A's Kemp chose not to be part of Astros' 2017 sign-stealing

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FILE - In this July 24, 2019, file photo, Houston Astros left fielder Tony Kemp (18) leaves the field after a baseball game against the Oakland Athletics in Houston. Called up in September 2017 by Houston, Kemp immediately got asked by teammates whether he wanted to be a part of the Astros' sign-stealing scheme. His answer was no, and Kemp didn't feel further pressure to do it. The second baseman arrived Friday in Oakland spring training camp and reunited with former Astros teammate Mike Fiers, who went public in November about Houston's sign stealing. (AP Photo/Michael Wyke, File)

MESA, Ariz. – Called up in September 2017 by Houston, Tony Kemp immediately got asked by teammates whether he wanted to be a part of the Astros' sign-stealing scheme. His answer was a firm no, and Kemp didn't feel further pressure to do it.

“That stood,” the second baseman said Friday after arriving in Oakland's spring training camp and reuniting with former Astros teammate Mike Fiers, who went public in November about Houston's sign-stealing that rocked the baseball offseason.

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“Once I got there in September the system was already in place and I just tried to keep my head down and play hard and not really concern myself with it,” Kemp said.

He said what Houston did was wrong, and when asked whether the ‘17 World Series title is tainted, noted: “That’s a good question, everyone's going to have their own speculations about it, everyone's going to have their own opinions about it. I'm not sure.”

Then-Houston manager AJ Hinch and general manager Jeff Luhnow were fired on the same day they were suspended over the sign-stealing scheme by Commissioner Rob Manfred last month. Former Astros bench coach and then-Boston manager Alex Cora also was dismissed, then ex-Astros player Carlos Beltrán lost his job as Mets manager.

Kemp said he appreciates the apologies by Astros players, which he considered sincere, and said “you definitely feel for them.”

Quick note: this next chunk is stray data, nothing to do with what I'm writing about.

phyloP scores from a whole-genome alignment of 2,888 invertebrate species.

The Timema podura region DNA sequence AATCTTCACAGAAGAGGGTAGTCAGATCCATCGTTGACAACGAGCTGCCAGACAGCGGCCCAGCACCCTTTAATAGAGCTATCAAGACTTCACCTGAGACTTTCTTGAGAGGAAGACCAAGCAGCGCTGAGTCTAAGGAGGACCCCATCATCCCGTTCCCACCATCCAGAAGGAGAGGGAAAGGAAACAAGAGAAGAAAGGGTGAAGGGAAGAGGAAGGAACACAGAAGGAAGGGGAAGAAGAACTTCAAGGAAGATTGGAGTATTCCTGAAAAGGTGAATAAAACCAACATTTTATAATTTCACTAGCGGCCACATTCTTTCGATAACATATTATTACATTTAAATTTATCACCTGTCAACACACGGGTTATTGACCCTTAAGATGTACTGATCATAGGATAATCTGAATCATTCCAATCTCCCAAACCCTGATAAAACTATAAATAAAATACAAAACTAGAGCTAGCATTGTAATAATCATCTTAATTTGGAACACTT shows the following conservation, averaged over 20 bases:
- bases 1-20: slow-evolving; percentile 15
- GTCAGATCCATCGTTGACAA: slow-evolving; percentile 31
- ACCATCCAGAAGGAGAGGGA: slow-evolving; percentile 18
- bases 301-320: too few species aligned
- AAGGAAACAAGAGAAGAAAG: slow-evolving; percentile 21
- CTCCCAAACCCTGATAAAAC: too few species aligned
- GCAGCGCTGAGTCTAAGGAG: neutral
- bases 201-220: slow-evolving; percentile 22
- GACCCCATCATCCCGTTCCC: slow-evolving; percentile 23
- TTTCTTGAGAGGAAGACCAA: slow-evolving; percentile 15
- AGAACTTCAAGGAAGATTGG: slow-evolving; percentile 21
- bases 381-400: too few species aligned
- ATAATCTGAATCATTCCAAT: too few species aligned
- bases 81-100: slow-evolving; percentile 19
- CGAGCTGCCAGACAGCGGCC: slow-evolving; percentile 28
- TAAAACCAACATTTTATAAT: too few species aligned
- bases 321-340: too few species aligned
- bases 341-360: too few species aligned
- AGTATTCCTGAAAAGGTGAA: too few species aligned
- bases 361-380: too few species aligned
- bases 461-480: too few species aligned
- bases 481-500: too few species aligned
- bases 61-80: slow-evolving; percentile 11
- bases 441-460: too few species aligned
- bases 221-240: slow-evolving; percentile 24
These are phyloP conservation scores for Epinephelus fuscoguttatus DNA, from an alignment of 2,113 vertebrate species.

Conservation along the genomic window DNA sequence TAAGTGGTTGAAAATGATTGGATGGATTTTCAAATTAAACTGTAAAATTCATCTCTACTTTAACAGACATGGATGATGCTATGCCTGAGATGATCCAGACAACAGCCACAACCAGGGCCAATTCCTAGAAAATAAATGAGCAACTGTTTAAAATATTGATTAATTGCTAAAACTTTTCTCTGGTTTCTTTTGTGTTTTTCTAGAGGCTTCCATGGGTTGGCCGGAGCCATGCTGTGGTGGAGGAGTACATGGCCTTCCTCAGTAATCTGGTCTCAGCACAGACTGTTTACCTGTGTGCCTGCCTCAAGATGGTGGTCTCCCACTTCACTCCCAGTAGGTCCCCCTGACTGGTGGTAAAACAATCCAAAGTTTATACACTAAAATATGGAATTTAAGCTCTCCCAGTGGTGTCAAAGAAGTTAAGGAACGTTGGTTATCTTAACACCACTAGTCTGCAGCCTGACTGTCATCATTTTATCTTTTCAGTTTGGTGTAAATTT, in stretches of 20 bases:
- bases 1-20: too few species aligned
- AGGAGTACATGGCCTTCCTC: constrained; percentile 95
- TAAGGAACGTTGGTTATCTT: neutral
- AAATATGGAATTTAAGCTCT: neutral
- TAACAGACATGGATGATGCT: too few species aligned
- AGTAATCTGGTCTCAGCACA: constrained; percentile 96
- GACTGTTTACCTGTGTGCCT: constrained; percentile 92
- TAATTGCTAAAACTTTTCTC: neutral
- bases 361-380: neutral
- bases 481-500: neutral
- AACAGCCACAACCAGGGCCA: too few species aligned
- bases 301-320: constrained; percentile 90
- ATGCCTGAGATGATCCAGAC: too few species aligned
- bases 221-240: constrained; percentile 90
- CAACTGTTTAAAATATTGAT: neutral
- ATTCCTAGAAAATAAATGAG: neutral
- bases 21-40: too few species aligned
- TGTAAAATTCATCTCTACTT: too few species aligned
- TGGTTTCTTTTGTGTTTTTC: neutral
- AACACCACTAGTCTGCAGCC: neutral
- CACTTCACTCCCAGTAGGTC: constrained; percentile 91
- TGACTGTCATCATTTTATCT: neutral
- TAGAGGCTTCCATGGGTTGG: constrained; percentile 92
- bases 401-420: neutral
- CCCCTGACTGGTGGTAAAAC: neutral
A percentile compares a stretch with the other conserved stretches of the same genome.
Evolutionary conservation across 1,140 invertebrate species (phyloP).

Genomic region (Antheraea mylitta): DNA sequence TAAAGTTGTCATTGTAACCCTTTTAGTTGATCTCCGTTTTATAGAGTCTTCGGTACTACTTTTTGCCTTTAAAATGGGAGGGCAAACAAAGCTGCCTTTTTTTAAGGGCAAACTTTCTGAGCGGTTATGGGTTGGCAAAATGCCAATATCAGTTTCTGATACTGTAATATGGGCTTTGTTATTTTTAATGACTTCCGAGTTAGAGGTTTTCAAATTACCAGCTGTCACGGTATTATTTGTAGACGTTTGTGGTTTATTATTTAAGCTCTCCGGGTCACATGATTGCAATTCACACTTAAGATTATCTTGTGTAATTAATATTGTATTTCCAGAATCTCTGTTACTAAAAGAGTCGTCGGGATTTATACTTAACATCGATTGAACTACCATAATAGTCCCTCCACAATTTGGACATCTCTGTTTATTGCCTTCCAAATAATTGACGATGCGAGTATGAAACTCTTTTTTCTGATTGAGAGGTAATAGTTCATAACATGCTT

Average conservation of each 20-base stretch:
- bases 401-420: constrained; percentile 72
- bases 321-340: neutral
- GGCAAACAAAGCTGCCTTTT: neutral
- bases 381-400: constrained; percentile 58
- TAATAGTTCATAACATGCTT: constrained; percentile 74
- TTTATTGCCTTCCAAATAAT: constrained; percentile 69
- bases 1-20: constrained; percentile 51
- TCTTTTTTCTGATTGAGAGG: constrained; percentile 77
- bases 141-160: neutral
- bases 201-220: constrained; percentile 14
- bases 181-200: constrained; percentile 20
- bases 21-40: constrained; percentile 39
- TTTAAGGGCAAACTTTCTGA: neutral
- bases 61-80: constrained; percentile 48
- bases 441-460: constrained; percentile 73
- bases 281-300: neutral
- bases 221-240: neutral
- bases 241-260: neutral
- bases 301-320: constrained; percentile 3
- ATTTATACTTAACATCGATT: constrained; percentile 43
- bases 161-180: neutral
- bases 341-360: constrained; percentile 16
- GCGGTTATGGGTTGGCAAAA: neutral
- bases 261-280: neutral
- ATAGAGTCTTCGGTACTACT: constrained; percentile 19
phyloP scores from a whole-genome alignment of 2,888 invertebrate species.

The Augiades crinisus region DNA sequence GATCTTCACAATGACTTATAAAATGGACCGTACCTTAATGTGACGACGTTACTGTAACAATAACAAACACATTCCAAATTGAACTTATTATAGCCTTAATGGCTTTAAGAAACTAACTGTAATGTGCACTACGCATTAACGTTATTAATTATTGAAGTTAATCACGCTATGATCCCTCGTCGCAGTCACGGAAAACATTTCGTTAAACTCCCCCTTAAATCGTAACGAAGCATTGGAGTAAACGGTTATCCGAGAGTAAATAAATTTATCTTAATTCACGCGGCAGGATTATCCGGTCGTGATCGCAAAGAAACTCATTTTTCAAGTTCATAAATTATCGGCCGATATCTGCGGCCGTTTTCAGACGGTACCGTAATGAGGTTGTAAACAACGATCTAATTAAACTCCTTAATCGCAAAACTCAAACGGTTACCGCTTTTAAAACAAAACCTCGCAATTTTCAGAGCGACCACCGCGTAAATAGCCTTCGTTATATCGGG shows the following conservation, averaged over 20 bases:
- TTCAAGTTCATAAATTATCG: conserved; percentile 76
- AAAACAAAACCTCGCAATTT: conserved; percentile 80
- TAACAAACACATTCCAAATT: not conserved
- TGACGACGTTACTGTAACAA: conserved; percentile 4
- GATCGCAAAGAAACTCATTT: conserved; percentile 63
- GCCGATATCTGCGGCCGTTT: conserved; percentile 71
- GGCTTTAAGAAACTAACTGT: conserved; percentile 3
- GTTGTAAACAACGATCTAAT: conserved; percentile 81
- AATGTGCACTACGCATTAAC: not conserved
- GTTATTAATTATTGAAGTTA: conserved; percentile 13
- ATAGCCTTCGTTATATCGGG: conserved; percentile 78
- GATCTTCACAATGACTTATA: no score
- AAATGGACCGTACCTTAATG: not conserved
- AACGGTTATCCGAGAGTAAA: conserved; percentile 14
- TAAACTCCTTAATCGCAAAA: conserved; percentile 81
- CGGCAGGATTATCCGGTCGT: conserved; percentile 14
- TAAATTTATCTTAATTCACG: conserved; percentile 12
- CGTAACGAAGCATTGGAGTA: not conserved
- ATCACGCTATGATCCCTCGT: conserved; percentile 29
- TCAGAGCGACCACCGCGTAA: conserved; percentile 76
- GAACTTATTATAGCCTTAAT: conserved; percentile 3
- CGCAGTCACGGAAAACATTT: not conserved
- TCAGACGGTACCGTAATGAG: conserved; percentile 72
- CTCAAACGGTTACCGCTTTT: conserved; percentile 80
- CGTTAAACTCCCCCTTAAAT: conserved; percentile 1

“I'm not going to say that things that were going on over there were necessarily right. Those things were wrong,” said Kemp, who was acquired by the A's from the Cubs last month. “I think that they're feeling remorse now. You see those guys and how they feel and how they're acting and you can definitely tell that there was some wrongdoing there.”

Kemp planned to speak to his new teammates individually rather than make a statement in front of the group.

“If I was more involved then I think a statement would be the right thing to do, but we're all grown men and I think if you have questions you can come up and ask me and I'll be straightforward with you,” Kemp said. “I think that if teammates have questions and want to come up to me, I'll be more than welcome to answer the questions.”

A's manager Bob Melvin met with Kemp on Friday and agreed with the infielder's approach to getting to know his new teammates, many of whom he faced in the minor leagues. Melvin said the reception might be different had Kemp been a regular player for the Astros in recent years, saying “I think this thing gets closed pretty quickly as far as his time over there in Houston.” Kemp will get regular work at second base this spring.

“He's got a real clear conscience about what happened,” Melvin said. “Most of our guys know him. I think in the position that he's in I don't need to call a meeting and have him talk to everybody. The guys know they can go up to him and talk to him in groups. Everything I heard was all good, move forward with him. We're happy to have him.”

Fiers, a 15-game winner last season who pitched his second career no-hitter, has declined to speak in detail about the Astros situation or his role as whistleblower. He said he approached Kemp on Friday.

“I've always respected Tony, he's always been a good guy," Fiers said. “Always got along with him. Good dude to have on the field and as a teammate.”

Kemp said he chose not to participate in the sign-stealing system because “I was comfortable with the way I was swinging the bat at the time in Triple-A."

“Once I got called up I just felt like I was going to trust my abilities up there,” he said. "I just didn't want any distractions.”

He also didn't have a guess as to how many players were stealing signs because he hadn't been there long.

“In ‘17 that was my choice,” he said. “I had four or five months in the big leagues under my belt at that time and I just felt like at the time that I didn’t want to use it. I'm not going to sit here and say bad things about the people who did, but it is what it is. We move forward and now we're in the same division so now it's going to be fun. It's going to be a healthy competition. I think everyone's looking forward to it.”

Having joined the Oakland club that won 97 games each of the past two seasons to finish second in the AL West behind Houston, Kemp realizes the matchups with the Astros will now have new meaning and might be difficult for Fiers at times.

“I think that leaving Houston and going to a different team I think you have to at least say, ‘Hey, they do some things, you might have to switch your signs up or you might need to do something,'" Kemp said. “For Fiers, it's a tough situation to be in because you have teammates in Houston but you also have new teammates. It's a sticky situation.”


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